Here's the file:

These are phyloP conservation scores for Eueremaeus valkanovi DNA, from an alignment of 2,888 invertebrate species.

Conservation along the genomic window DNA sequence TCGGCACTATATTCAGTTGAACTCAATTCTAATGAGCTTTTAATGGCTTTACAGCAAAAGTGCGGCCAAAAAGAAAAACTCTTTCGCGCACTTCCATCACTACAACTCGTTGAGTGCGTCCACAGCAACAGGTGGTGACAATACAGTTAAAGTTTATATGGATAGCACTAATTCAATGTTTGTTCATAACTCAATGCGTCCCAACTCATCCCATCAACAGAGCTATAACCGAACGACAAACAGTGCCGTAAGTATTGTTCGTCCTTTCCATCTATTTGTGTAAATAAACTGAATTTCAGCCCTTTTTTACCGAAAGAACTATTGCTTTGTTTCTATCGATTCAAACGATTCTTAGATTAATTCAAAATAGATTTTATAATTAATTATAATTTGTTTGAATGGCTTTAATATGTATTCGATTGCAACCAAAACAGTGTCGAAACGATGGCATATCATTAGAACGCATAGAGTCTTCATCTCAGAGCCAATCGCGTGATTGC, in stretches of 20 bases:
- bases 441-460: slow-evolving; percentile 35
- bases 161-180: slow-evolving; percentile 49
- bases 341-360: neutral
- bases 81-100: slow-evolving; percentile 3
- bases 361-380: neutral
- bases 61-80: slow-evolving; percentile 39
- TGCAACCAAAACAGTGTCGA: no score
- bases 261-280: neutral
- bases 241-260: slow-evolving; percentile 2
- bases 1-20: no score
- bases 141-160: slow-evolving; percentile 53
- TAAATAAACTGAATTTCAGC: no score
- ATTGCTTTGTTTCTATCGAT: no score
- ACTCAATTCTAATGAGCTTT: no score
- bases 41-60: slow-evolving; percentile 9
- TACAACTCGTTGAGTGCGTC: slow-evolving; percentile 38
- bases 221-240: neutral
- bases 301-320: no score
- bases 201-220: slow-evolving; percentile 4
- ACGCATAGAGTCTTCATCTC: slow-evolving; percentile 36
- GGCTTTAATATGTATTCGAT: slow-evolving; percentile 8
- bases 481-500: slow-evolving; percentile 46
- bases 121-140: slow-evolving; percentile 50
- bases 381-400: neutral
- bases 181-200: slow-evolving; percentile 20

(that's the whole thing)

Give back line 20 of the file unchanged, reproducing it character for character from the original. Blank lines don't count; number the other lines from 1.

- bases 301-320: no score